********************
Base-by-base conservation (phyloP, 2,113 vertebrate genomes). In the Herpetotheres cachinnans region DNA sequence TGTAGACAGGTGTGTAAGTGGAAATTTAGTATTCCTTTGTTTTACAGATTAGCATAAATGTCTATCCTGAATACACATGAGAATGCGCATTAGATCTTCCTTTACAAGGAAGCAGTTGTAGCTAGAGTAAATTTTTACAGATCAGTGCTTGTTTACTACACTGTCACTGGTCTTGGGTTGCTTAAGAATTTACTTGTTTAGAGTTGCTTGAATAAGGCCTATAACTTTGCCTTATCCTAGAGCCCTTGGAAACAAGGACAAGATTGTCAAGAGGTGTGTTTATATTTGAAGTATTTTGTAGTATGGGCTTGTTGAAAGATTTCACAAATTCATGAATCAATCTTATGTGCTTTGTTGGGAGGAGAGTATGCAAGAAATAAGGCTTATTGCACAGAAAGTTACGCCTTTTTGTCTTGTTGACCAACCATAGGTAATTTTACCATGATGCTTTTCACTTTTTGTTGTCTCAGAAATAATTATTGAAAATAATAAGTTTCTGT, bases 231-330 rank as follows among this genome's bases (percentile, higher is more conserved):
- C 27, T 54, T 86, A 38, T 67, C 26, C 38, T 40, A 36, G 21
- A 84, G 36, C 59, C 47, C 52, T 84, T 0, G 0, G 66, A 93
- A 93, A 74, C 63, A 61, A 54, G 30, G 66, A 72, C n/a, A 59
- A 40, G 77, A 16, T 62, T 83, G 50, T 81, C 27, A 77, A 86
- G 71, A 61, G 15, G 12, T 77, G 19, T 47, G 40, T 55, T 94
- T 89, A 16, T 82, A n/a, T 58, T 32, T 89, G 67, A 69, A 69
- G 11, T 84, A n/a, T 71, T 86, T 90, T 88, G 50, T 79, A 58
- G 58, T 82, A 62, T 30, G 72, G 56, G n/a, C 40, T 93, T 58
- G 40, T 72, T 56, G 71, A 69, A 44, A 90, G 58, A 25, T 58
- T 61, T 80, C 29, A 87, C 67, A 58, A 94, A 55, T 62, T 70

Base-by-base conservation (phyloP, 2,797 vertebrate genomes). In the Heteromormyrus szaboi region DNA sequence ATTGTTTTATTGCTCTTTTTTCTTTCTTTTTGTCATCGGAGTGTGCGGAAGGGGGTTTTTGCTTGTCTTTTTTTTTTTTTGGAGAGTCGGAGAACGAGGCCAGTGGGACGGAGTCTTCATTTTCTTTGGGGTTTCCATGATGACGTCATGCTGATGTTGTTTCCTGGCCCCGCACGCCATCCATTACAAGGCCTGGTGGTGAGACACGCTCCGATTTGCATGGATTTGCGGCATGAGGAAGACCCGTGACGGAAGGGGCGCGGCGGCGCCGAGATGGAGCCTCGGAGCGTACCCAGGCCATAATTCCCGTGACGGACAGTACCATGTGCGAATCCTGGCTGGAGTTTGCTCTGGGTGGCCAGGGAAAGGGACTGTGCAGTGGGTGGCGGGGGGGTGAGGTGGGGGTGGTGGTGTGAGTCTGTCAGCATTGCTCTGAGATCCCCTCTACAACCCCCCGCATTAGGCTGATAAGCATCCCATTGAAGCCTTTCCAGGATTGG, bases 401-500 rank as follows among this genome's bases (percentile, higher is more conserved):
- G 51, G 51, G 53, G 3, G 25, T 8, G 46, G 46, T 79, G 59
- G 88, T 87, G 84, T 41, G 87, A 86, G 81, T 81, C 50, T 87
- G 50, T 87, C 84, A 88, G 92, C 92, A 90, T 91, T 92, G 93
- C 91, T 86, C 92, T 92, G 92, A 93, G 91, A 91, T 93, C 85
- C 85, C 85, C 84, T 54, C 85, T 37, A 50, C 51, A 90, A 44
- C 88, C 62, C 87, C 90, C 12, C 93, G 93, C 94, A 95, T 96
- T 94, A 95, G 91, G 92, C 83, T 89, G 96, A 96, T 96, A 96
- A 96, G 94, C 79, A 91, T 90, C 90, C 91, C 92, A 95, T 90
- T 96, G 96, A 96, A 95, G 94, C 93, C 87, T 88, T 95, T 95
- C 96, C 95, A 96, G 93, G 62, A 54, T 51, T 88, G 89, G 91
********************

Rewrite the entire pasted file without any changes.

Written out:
Base-by-base conservation (phyloP, 2,113 vertebrate genomes). In the Herpetotheres cachinnans region DNA sequence TGTAGACAGGTGTGTAAGTGGAAATTTAGTATTCCTTTGTTTTACAGATTAGCATAAATGTCTATCCTGAATACACATGAGAATGCGCATTAGATCTTCCTTTACAAGGAAGCAGTTGTAGCTAGAGTAAATTTTTACAGATCAGTGCTTGTTTACTACACTGTCACTGGTCTTGGGTTGCTTAAGAATTTACTTGTTTAGAGTTGCTTGAATAAGGCCTATAACTTTGCCTTATCCTAGAGCCCTTGGAAACAAGGACAAGATTGTCAAGAGGTGTGTTTATATTTGAAGTATTTTGTAGTATGGGCTTGTTGAAAGATTTCACAAATTCATGAATCAATCTTATGTGCTTTGTTGGGAGGAGAGTATGCAAGAAATAAGGCTTATTGCACAGAAAGTTACGCCTTTTTGTCTTGTTGACCAACCATAGGTAATTTTACCATGATGCTTTTCACTTTTTGTTGTCTCAGAAATAATTATTGAAAATAATAAGTTTCTGT, bases 231-330 rank as follows among this genome's bases (percentile, higher is more conserved):
- C 27, T 54, T 86, A 38, T 67, C 26, C 38, T 40, A 36, G 21
- A 84, G 36, C 59, C 47, C 52, T 84, T 0, G 0, G 66, A 93
- A 93, A 74, C 63, A 61, A 54, G 30, G 66, A 72, C n/a, A 59
- A 40, G 77, A 16, T 62, T 83, G 50, T 81, C 27, A 77, A 86
- G 71, A 61, G 15, G 12, T 77, G 19, T 47, G 40, T 55, T 94
- T 89, A 16, T 82, A n/a, T 58, T 32, T 89, G 67, A 69, A 69
- G 11, T 84, A n/a, T 71, T 86, T 90, T 88, G 50, T 79, A 58
- G 58, T 82, A 62, T 30, G 72, G 56, G n/a, C 40, T 93, T 58
- G 40, T 72, T 56, G 71, A 69, A 44, A 90, G 58, A 25, T 58
- T 61, T 80, C 29, A 87, C 67, A 58, A 94, A 55, T 62, T 70

Base-by-base conservation (phyloP, 2,797 vertebrate genomes). In the Heteromormyrus szaboi region DNA sequence ATTGTTTTATTGCTCTTTTTTCTTTCTTTTTGTCATCGGAGTGTGCGGAAGGGGGTTTTTGCTTGTCTTTTTTTTTTTTTGGAGAGTCGGAGAACGAGGCCAGTGGGACGGAGTCTTCATTTTCTTTGGGGTTTCCATGATGACGTCATGCTGATGTTGTTTCCTGGCCCCGCACGCCATCCATTACAAGGCCTGGTGGTGAGACACGCTCCGATTTGCATGGATTTGCGGCATGAGGAAGACCCGTGACGGAAGGGGCGCGGCGGCGCCGAGATGGAGCCTCGGAGCGTACCCAGGCCATAATTCCCGTGACGGACAGTACCATGTGCGAATCCTGGCTGGAGTTTGCTCTGGGTGGCCAGGGAAAGGGACTGTGCAGTGGGTGGCGGGGGGGTGAGGTGGGGGTGGTGGTGTGAGTCTGTCAGCATTGCTCTGAGATCCCCTCTACAACCCCCCGCATTAGGCTGATAAGCATCCCATTGAAGCCTTTCCAGGATTGG, bases 401-500 rank as follows among this genome's bases (percentile, higher is more conserved):
- G 51, G 51, G 53, G 3, G 25, T 8, G 46, G 46, T 79, G 59
- G 88, T 87, G 84, T 41, G 87, A 86, G 81, T 81, C 50, T 87
- G 50, T 87, C 84, A 88, G 92, C 92, A 90, T 91, T 92, G 93
- C 91, T 86, C 92, T 92, G 92, A 93, G 91, A 91, T 93, C 85
- C 85, C 85, C 84, T 54, C 85, T 37, A 50, C 51, A 90, A 44
- C 88, C 62, C 87, C 90, C 12, C 93, G 93, C 94, A 95, T 96
- T 94, A 95, G 91, G 92, C 83, T 89, G 96, A 96, T 96, A 96
- A 96, G 94, C 79, A 91, T 90, C 90, C 91, C 92, A 95, T 90
- T 96, G 96, A 96, A 95, G 94, C 93, C 87, T 88, T 95, T 95
- C 96, C 95, A 96, G 93, G 62, A 54, T 51, T 88, G 89, G 91